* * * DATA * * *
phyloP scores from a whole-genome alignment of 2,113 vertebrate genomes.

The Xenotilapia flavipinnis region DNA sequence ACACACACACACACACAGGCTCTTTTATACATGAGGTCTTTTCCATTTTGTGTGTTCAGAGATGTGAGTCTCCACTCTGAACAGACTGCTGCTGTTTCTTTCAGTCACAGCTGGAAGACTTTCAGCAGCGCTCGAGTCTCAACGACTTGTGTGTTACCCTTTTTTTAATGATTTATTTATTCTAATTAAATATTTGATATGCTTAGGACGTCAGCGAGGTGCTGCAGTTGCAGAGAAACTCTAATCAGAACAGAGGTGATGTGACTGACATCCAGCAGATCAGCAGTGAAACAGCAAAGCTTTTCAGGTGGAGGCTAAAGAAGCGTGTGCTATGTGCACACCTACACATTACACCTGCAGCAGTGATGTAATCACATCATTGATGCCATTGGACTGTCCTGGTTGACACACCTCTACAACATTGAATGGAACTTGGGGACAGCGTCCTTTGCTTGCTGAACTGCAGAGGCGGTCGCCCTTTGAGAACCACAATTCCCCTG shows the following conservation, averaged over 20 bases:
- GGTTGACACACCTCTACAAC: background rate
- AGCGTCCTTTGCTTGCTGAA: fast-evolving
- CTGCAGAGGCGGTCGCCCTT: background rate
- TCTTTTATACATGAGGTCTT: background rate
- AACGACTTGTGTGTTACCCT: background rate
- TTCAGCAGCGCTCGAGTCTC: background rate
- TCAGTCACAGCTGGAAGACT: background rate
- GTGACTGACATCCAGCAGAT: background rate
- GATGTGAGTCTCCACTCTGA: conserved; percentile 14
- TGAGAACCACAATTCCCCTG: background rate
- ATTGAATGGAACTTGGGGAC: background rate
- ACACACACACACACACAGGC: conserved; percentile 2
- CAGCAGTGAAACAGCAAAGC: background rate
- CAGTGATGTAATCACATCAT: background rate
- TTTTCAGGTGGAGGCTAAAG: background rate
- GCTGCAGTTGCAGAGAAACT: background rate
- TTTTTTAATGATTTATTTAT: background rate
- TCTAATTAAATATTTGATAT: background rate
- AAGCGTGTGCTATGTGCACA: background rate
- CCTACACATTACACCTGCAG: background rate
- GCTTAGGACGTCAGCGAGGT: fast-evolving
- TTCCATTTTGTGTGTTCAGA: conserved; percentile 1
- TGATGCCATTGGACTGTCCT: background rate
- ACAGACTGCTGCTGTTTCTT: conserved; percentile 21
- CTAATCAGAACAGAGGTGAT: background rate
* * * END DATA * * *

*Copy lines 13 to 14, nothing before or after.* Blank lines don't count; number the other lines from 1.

- ATTGAATGGAACTTGGGGAC: background rate
- ACACACACACACACACAGGC: conserved; percentile 2